A massive market-surveillance database that safeguards personal information is on a path toward completion after years of delays, according to SEC Chairman Jay Clayton.
The Securities and Exchange Commission is moving “full steam ahead” to get the Consolidated Audit Trail done and resolve concerns about the collection of personal information and other issues by 2022, Clayton said Nov. 19 in Washington.
The SEC has received calls from Congress, brokers, and stock exchanges to keep some personal information out of the database, also known as the CAT. The exchanges and the Financial Industry Regulatory Authority, which are creating the CAT at the behest of the commission, asked the agency to exclude social security numbers and dates of birth from the system in October.
Clayton has been receptive to potentially keeping social security numbers and dates of birth out of the CAT. The commission can do its surveillance job with only “phone book information” in the database, he said at the Securities Industry and Financial Markets Association’s annual meeting. (Bloomberg Law parent Bloomberg LP is an associate member of SIFMA, which advocates for brokers.)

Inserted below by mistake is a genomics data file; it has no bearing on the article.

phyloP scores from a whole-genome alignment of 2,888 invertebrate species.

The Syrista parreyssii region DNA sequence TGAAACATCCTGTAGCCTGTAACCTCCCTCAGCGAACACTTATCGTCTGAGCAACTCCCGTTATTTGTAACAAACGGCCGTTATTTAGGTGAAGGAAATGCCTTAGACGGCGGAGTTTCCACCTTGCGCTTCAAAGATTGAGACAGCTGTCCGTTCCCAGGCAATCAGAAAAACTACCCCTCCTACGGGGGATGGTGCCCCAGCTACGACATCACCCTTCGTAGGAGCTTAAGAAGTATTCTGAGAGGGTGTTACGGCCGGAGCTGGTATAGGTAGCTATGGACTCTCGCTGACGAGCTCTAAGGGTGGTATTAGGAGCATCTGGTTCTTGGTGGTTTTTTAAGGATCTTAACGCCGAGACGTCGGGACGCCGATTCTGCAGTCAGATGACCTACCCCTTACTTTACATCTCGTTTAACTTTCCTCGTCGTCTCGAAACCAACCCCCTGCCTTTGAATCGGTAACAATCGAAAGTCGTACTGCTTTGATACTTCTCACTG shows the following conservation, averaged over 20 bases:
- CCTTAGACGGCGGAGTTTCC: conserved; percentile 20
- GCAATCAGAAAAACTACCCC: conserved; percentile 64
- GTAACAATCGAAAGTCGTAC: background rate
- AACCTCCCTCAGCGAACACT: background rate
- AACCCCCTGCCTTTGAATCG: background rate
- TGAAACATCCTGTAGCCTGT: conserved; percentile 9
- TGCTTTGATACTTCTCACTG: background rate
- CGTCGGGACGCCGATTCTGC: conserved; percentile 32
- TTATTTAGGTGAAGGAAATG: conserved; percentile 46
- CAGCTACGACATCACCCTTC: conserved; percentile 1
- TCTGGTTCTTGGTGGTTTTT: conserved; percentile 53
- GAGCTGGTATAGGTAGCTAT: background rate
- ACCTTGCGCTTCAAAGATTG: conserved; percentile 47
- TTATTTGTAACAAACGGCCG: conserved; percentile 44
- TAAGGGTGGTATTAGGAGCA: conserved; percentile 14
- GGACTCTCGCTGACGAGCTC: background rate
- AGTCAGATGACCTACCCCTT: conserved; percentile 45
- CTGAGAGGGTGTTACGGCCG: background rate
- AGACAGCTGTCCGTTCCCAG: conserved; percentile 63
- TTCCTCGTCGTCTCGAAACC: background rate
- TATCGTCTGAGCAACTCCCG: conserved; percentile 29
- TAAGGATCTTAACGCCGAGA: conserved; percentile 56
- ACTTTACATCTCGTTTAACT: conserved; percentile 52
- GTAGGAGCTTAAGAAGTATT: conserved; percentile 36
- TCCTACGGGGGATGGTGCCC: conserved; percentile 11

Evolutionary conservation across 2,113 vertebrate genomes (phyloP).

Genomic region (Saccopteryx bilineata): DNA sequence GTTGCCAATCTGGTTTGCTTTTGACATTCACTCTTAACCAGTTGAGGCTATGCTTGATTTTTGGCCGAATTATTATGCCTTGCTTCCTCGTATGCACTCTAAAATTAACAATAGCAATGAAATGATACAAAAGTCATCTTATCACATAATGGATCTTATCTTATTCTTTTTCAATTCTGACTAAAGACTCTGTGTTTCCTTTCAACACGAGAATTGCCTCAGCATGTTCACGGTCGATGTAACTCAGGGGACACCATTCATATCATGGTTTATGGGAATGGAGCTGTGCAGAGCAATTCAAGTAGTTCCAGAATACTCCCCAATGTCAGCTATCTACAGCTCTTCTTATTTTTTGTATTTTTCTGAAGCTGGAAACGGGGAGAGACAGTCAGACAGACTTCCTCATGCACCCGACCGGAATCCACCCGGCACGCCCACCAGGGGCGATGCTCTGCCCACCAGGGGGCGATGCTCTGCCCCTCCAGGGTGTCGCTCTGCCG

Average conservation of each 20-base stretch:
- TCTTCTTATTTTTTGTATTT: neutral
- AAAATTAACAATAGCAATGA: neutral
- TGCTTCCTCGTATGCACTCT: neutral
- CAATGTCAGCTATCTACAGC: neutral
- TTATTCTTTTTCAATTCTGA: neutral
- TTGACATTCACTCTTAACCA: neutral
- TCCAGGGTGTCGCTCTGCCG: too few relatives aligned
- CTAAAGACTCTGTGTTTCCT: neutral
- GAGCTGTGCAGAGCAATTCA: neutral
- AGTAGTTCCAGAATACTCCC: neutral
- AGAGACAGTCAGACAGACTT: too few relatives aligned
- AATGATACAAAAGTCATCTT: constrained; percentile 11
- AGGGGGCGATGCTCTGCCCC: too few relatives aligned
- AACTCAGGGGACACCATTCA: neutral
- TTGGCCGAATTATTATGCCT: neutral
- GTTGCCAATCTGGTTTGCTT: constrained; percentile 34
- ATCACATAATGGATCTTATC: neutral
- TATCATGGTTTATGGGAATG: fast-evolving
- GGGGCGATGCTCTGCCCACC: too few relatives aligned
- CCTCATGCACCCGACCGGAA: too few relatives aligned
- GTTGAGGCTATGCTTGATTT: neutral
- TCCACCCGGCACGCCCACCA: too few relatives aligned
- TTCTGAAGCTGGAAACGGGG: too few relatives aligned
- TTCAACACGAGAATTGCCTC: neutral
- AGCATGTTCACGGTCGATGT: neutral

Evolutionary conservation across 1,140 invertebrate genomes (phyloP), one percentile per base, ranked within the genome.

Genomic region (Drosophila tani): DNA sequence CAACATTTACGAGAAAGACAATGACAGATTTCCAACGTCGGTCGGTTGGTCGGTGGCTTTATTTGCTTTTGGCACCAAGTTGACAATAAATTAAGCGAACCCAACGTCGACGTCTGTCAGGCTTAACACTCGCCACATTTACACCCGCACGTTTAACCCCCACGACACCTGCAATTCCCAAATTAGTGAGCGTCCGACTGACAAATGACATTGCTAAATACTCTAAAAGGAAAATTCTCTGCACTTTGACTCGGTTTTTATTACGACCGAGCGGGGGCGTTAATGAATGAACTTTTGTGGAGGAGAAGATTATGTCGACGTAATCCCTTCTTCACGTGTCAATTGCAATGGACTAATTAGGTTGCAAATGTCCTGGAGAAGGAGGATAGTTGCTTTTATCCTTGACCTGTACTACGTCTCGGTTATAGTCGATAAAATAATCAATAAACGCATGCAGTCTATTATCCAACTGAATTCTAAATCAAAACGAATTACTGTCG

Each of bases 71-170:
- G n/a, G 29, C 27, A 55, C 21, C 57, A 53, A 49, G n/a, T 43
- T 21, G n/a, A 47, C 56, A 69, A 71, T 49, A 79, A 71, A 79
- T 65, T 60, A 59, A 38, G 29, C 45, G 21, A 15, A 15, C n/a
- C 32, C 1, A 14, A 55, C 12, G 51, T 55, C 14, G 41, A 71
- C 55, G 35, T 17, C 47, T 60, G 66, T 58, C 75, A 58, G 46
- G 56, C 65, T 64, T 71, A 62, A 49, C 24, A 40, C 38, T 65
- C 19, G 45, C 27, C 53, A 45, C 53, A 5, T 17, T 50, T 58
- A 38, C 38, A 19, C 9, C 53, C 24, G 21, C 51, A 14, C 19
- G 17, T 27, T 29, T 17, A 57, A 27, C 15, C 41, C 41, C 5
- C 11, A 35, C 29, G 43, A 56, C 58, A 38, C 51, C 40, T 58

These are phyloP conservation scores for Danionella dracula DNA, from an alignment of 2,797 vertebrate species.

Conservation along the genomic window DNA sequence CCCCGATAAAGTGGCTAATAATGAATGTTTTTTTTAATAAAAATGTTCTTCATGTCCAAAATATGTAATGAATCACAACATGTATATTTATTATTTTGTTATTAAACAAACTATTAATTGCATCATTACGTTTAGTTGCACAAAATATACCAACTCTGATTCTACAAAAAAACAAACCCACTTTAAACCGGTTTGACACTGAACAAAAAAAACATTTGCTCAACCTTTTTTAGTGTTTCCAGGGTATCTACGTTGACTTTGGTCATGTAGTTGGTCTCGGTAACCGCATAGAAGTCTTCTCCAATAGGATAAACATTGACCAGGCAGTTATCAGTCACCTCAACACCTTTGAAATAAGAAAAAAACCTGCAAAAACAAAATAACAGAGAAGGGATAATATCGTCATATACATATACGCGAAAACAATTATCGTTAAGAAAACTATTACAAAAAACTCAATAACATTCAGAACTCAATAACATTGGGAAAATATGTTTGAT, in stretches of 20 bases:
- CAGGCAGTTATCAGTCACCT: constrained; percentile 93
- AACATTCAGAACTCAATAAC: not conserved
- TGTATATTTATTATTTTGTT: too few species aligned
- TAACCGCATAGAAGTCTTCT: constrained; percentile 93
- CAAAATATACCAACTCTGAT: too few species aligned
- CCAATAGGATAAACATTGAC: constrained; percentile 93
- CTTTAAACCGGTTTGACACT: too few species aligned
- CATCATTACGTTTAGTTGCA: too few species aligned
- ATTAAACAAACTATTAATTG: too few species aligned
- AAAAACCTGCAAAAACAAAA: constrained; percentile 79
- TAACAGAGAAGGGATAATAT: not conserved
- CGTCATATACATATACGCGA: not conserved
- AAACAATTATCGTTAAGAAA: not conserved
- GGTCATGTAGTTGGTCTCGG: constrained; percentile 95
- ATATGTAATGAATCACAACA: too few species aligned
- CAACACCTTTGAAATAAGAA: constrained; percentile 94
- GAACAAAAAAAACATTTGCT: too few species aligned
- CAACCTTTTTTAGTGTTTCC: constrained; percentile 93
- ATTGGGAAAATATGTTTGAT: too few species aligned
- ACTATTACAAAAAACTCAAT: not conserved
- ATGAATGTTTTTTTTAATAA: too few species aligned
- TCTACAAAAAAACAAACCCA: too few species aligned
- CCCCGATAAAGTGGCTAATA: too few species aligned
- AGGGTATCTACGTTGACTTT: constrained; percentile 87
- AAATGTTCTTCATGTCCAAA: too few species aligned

“We’re not taking any of it unless we believe that we can protect it, and we’re going to minimize what we do take at the end of the day,” he said.
The project has faced several delays since the SEC first proposed it in 2010 following that year’s Flash Crash, which roiled financial markets. Large brokers would have to begin submitting data to the system by April 2020, with its full implementation scheduled for 2022, according to the agency’s latest plan.
“This was one of the worst conceived, worst executed projects I’ve seen, and I’ve seen a few,” Clayton said. But “we’re back on track.”